What can be done about this? Well, Microsoft might consider striking a deal with major backbone providers or other traffic managers such as Akamai to better manage all those bits and help customers tap network content in a quicker, more reliable fashion. Again, I'm sitting around as patiently as possible today waiting for downloads of short movie clips and game demos. But, if it was feasible, I would be willing to download entire movies and games today. Why do I still need to go down to a retail store to buy or new movie or game, or order a physical copy from Amazon or Netflix? This is silly. I should be able to go to the XBOX Live Marketplace, call up the movie or game I want, and just download it directly onto my system.
Yes, I know there are some sticky copyright issues here that I'm ignoring, but let's pretend for a moment that we can get those worked out. (Specifically, can I burn a copy of the movie or game to disc once I've downloaded it? And will the DRM allow for space-shifting around the house or to other media devices?) If we can work out the legal issues, can we work out the economics, too? Obviously all this downloading of movies and games over the XBOX Live network would place an enormous strain on broadband pipes. Already today, even though online gaming is still in a very primitive stage with very few homes taking advantage of it, it eats up a lot of network capacity. Imagine how much more it would eat up in the future if my dream comes to pass, especially as millions of new users come online. Again, how can we make sure that this future comes about but that it doesn't overburden the system?
I would like to see experimentation with a variety of hybrid solutions. On one end of the spectrum would be strict metering of broadband pipes. Consumers pay according to how much they use. Again, that could mean huge cost increases for some users. A better alternative might be metering of the pipe after a certain level of usage has been hit. Thus, consumers would have a flat-rate charge up to a certain point but then pay usage-based rates if they are aggressive broadband users like me. At the complete opposite end of the spectrum would be the unworkable solution of asking Microsoft to pick up the entire tab for all its users XBOX Live activities. Not gunna happen. But what about a hybrid solution that entailed Microsoft seeking out superior traffic management techniques and picking up part of the tab for faster and more reliable connections? True, this would mean MS would have to shell out some more cash upfront than they do now, but think of the long-run effects. If consumers like me knew that they could get high-res movie and game downloads on the XBOX Live Marketplace, we'd likely consume even more of those services. Indeed, I would start substituting MS Live for Amazon, Netflix and many other sites and services I currently use. Think about the revenue potential here, and we haven't even talked about increased online advertising possibilities or new products that MS could sell. (Think other computer software in particular).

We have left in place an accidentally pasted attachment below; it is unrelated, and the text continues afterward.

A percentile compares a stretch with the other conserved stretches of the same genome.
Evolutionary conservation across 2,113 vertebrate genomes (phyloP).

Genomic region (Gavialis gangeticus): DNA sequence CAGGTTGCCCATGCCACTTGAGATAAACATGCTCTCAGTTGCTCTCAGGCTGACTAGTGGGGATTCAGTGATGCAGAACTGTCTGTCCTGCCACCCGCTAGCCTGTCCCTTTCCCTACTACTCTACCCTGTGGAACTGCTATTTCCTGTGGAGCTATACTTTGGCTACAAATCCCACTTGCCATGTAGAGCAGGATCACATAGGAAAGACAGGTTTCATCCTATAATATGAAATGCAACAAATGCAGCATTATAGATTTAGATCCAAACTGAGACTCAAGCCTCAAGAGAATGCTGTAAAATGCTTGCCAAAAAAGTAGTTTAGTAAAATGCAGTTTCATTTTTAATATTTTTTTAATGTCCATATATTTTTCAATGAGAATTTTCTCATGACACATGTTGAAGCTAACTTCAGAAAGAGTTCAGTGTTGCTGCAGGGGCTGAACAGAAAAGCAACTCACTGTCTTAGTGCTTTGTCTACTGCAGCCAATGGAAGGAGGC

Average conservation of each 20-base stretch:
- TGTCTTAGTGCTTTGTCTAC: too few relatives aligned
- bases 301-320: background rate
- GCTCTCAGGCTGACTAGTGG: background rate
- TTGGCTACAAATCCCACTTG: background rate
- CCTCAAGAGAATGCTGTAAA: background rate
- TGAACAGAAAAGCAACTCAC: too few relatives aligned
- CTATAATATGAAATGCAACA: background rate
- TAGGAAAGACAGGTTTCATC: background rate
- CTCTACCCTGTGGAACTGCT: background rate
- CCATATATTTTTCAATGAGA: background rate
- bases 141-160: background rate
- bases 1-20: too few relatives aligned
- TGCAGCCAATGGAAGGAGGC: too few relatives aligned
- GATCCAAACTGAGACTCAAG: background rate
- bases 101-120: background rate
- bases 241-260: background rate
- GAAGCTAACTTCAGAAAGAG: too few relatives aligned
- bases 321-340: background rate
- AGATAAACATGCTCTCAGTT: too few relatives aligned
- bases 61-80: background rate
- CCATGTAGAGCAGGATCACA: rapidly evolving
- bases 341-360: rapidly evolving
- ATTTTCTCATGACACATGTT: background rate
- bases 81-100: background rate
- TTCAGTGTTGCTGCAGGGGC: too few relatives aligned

Of course, if could be that broadband providers force Microsoft's hand here as the traffic burden grows. Few other consumers in my neighborhood consume anywhere near the amount of bandwidth I do and yet they are all still paying the exact same amount I do for 5mbps worth of broadband service. Does that make any sense? Shouldn't Verizon be able to craft a pricing plan that requires certain intense bandwidth users or application providers to pay more for network access while light users get a price reduction? Why doesn't Verizon or other broadband providers go to MS and see if they can craft a deal that would ensure newer, faster services get delivered to those who want them while also ensuring that all parties involved help pay for a share of the increased burden they are placing on the network?
This gets to my ultimate question: Will all this marketplace experimentation be legal in a world of Net neutrality regulation? It doesn't sound like it would be. NN proponents seem obsessed with the idea that all traffic must be treated equally. Some would go so far as to ban forms of price discrimination like this that might benefit all involved.
It's all quite sad, in my opinion, because here I sit in my basement typing up this entire blog entry while I'm waiting for another game demo to download. Certainly there has to be a better way. And I would hope that Microsoft would understand that, at some point in the near future, it might be in their best interest to strike the sort of deal I have outlined here in order to improve the user experience and expand revenue potential at the same time.
But we'll never know if Net neutrality mandates get on the books because that sort of experimentation might be prohibited by force of law.